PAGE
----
The rural East County community of Jamul has garnered some statewide attention: the stretch of Highway 94 that runs from Rancho San Diego east toward Dulzura was ranked by researchers at UC Davis as one of the state's top hot spots for roadkill observations.
"Many areas along State Route 94 in San Diego County have high rates of collisions where the highway runs through wildlife habitat," states an April 15 release accompanying the report. As a result, Caltrans is planning to build five new "wildlife crossing structures" along the corridor.
According to researchers, 681 animals of 57 different species were found over a four-year period spanning October 2010 to October 2014 along a 25-mile stretch beginning just east of Spring Valley, where the freeway ends and eventually tapers to a two-lane road.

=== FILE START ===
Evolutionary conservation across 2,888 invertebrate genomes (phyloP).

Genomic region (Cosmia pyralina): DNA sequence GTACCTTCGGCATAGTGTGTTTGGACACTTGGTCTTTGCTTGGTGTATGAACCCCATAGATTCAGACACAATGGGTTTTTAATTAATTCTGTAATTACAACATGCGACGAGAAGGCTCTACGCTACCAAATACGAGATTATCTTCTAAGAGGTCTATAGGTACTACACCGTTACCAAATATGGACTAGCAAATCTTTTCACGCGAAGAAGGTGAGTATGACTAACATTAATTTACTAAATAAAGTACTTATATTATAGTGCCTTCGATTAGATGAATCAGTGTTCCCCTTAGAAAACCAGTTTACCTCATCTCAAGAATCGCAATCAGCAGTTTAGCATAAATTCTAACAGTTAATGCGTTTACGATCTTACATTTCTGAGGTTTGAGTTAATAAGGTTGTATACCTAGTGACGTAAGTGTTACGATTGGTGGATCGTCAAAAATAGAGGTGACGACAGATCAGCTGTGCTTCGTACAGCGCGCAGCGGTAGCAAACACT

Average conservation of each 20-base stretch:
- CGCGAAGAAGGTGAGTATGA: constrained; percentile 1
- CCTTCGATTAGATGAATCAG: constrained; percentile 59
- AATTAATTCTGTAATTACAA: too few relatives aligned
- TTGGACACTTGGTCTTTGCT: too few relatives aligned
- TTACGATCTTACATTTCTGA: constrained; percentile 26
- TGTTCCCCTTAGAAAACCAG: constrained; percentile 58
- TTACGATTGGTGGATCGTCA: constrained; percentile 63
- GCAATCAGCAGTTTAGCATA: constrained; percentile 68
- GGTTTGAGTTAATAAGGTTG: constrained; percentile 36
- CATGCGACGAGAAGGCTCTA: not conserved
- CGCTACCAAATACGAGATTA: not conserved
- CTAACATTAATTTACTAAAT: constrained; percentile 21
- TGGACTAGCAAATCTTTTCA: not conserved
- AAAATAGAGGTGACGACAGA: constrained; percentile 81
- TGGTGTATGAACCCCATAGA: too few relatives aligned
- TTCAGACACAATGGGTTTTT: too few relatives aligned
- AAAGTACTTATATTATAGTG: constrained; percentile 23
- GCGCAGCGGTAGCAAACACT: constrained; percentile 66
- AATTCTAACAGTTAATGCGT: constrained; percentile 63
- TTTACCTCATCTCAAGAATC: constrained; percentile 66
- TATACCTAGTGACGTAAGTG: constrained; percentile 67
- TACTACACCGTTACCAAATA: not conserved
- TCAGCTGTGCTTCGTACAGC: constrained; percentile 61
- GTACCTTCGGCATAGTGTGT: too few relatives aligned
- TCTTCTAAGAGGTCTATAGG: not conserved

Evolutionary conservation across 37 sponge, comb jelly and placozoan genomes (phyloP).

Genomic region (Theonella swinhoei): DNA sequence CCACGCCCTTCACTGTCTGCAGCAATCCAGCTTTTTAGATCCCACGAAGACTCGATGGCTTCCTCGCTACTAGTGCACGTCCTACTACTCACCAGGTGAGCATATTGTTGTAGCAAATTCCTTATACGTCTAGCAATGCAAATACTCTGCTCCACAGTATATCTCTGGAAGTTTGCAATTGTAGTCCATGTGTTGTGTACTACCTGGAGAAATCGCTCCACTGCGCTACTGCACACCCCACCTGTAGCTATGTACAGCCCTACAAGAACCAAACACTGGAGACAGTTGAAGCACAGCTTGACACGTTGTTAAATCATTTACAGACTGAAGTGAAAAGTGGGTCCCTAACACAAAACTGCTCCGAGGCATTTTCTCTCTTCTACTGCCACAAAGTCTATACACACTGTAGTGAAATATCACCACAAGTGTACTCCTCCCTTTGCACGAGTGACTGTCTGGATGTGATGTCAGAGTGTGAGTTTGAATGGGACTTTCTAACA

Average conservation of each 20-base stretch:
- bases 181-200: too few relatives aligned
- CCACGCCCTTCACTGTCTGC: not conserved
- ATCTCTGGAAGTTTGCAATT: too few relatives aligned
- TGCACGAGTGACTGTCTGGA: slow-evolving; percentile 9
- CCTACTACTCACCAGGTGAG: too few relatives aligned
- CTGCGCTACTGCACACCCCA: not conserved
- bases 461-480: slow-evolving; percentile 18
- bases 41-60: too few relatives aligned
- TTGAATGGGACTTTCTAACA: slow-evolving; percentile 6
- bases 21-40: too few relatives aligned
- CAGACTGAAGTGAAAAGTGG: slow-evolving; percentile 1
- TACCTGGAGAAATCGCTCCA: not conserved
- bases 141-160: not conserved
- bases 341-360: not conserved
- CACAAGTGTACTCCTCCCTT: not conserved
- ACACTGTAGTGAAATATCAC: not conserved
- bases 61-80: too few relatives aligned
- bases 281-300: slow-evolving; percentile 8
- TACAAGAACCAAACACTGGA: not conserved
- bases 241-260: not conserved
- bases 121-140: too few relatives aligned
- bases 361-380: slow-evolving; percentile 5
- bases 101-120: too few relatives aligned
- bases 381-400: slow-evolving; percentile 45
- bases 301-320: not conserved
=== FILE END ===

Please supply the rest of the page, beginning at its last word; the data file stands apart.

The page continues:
That equates to about nine animals per mile per year, though researchers believe the actual numbers are much higher. It's been theorized that current drought conditions are leading to a spike in deaths, as increasingly desperate animals resort to crossing busy roads they otherwise might not traverse in search of food and water.
One suggestion to save animals that's drawn the ire of conservationists who would otherwise support wildlife protection measures is the installation of nonnative landscaping such as ice plant and oleander along high-kill roads, as the plants tend to deter native species.
"You have a sterile, dangerous place — the roadway," says UC Davis' Road Ecology Center co-director Fraser Shilling. "You don’t want to attract animals there."